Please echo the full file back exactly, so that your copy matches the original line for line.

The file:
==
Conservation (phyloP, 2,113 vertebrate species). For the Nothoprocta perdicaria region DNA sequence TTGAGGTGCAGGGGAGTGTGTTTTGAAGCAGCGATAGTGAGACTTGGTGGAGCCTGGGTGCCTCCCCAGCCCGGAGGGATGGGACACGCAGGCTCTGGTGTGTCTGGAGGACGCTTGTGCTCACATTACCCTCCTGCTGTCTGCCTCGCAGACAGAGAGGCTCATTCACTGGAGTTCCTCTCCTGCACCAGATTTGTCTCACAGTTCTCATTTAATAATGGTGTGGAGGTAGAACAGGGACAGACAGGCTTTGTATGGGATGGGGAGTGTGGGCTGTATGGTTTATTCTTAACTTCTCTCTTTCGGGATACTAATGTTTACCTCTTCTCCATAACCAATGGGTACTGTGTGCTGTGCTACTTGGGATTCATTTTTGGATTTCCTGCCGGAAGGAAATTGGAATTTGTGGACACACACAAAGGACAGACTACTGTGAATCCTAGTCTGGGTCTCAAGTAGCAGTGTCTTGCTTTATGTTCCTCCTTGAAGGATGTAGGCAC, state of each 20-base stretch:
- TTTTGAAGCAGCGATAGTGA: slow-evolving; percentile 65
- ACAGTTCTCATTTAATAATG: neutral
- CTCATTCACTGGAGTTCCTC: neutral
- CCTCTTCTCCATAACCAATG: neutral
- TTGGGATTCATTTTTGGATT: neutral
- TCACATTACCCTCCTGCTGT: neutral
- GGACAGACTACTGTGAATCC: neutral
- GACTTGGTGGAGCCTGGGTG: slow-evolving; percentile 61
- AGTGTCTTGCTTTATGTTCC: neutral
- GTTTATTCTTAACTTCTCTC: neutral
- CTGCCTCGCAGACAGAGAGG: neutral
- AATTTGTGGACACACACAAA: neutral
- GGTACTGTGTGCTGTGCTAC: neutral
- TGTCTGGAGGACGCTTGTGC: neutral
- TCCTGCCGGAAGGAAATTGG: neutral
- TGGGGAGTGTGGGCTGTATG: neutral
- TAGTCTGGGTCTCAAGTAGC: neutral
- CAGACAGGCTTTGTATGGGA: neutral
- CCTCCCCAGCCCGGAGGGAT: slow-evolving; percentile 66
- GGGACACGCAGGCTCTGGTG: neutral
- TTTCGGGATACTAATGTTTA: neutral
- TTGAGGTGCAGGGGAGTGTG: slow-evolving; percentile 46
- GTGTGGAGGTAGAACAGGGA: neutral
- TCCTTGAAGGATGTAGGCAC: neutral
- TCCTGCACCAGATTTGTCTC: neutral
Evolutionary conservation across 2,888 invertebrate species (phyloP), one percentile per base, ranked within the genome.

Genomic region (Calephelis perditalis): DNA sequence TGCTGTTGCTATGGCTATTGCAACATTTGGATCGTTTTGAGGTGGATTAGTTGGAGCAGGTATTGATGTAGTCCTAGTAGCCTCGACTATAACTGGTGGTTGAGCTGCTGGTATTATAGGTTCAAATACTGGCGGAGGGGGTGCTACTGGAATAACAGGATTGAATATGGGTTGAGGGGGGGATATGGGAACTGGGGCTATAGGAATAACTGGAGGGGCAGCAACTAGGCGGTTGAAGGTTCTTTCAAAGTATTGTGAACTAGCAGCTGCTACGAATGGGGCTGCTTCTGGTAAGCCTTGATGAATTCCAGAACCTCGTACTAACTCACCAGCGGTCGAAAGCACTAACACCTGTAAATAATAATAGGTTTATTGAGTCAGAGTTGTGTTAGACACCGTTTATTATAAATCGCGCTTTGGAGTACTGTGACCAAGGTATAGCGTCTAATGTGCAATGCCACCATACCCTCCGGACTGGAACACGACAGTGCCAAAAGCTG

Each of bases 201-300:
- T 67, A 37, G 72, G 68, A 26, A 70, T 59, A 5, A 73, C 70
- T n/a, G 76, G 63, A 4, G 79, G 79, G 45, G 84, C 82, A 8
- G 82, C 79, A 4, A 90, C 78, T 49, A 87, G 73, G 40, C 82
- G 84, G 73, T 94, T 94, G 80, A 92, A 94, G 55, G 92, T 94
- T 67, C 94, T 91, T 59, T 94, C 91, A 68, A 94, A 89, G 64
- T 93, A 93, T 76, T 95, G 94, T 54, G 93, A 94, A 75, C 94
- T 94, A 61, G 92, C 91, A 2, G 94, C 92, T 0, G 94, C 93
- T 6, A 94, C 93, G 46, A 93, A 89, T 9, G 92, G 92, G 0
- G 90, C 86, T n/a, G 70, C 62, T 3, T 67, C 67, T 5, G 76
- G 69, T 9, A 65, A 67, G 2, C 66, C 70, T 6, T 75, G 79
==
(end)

Conservation (phyloP, 2,113 vertebrate species). For the Nothoprocta perdicaria region DNA sequence TTGAGGTGCAGGGGAGTGTGTTTTGAAGCAGCGATAGTGAGACTTGGTGGAGCCTGGGTGCCTCCCCAGCCCGGAGGGATGGGACACGCAGGCTCTGGTGTGTCTGGAGGACGCTTGTGCTCACATTACCCTCCTGCTGTCTGCCTCGCAGACAGAGAGGCTCATTCACTGGAGTTCCTCTCCTGCACCAGATTTGTCTCACAGTTCTCATTTAATAATGGTGTGGAGGTAGAACAGGGACAGACAGGCTTTGTATGGGATGGGGAGTGTGGGCTGTATGGTTTATTCTTAACTTCTCTCTTTCGGGATACTAATGTTTACCTCTTCTCCATAACCAATGGGTACTGTGTGCTGTGCTACTTGGGATTCATTTTTGGATTTCCTGCCGGAAGGAAATTGGAATTTGTGGACACACACAAAGGACAGACTACTGTGAATCCTAGTCTGGGTCTCAAGTAGCAGTGTCTTGCTTTATGTTCCTCCTTGAAGGATGTAGGCAC, state of each 20-base stretch:
- TTTTGAAGCAGCGATAGTGA: slow-evolving; percentile 65
- ACAGTTCTCATTTAATAATG: neutral
- CTCATTCACTGGAGTTCCTC: neutral
- CCTCTTCTCCATAACCAATG: neutral
- TTGGGATTCATTTTTGGATT: neutral
- TCACATTACCCTCCTGCTGT: neutral
- GGACAGACTACTGTGAATCC: neutral
- GACTTGGTGGAGCCTGGGTG: slow-evolving; percentile 61
- AGTGTCTTGCTTTATGTTCC: neutral
- GTTTATTCTTAACTTCTCTC: neutral
- CTGCCTCGCAGACAGAGAGG: neutral
- AATTTGTGGACACACACAAA: neutral
- GGTACTGTGTGCTGTGCTAC: neutral
- TGTCTGGAGGACGCTTGTGC: neutral
- TCCTGCCGGAAGGAAATTGG: neutral
- TGGGGAGTGTGGGCTGTATG: neutral
- TAGTCTGGGTCTCAAGTAGC: neutral
- CAGACAGGCTTTGTATGGGA: neutral
- CCTCCCCAGCCCGGAGGGAT: slow-evolving; percentile 66
- GGGACACGCAGGCTCTGGTG: neutral
- TTTCGGGATACTAATGTTTA: neutral
- TTGAGGTGCAGGGGAGTGTG: slow-evolving; percentile 46
- GTGTGGAGGTAGAACAGGGA: neutral
- TCCTTGAAGGATGTAGGCAC: neutral
- TCCTGCACCAGATTTGTCTC: neutral
Evolutionary conservation across 2,888 invertebrate species (phyloP), one percentile per base, ranked within the genome.

Genomic region (Calephelis perditalis): DNA sequence TGCTGTTGCTATGGCTATTGCAACATTTGGATCGTTTTGAGGTGGATTAGTTGGAGCAGGTATTGATGTAGTCCTAGTAGCCTCGACTATAACTGGTGGTTGAGCTGCTGGTATTATAGGTTCAAATACTGGCGGAGGGGGTGCTACTGGAATAACAGGATTGAATATGGGTTGAGGGGGGGATATGGGAACTGGGGCTATAGGAATAACTGGAGGGGCAGCAACTAGGCGGTTGAAGGTTCTTTCAAAGTATTGTGAACTAGCAGCTGCTACGAATGGGGCTGCTTCTGGTAAGCCTTGATGAATTCCAGAACCTCGTACTAACTCACCAGCGGTCGAAAGCACTAACACCTGTAAATAATAATAGGTTTATTGAGTCAGAGTTGTGTTAGACACCGTTTATTATAAATCGCGCTTTGGAGTACTGTGACCAAGGTATAGCGTCTAATGTGCAATGCCACCATACCCTCCGGACTGGAACACGACAGTGCCAAAAGCTG

Each of bases 201-300:
- T 67, A 37, G 72, G 68, A 26, A 70, T 59, A 5, A 73, C 70
- T n/a, G 76, G 63, A 4, G 79, G 79, G 45, G 84, C 82, A 8
- G 82, C 79, A 4, A 90, C 78, T 49, A 87, G 73, G 40, C 82
- G 84, G 73, T 94, T 94, G 80, A 92, A 94, G 55, G 92, T 94
- T 67, C 94, T 91, T 59, T 94, C 91, A 68, A 94, A 89, G 64
- T 93, A 93, T 76, T 95, G 94, T 54, G 93, A 94, A 75, C 94
- T 94, A 61, G 92, C 91, A 2, G 94, C 92, T 0, G 94, C 93
- T 6, A 94, C 93, G 46, A 93, A 89, T 9, G 92, G 92, G 0
- G 90, C 86, T n/a, G 70, C 62, T 3, T 67, C 67, T 5, G 76
- G 69, T 9, A 65, A 67, G 2, C 66, C 70, T 6, T 75, G 79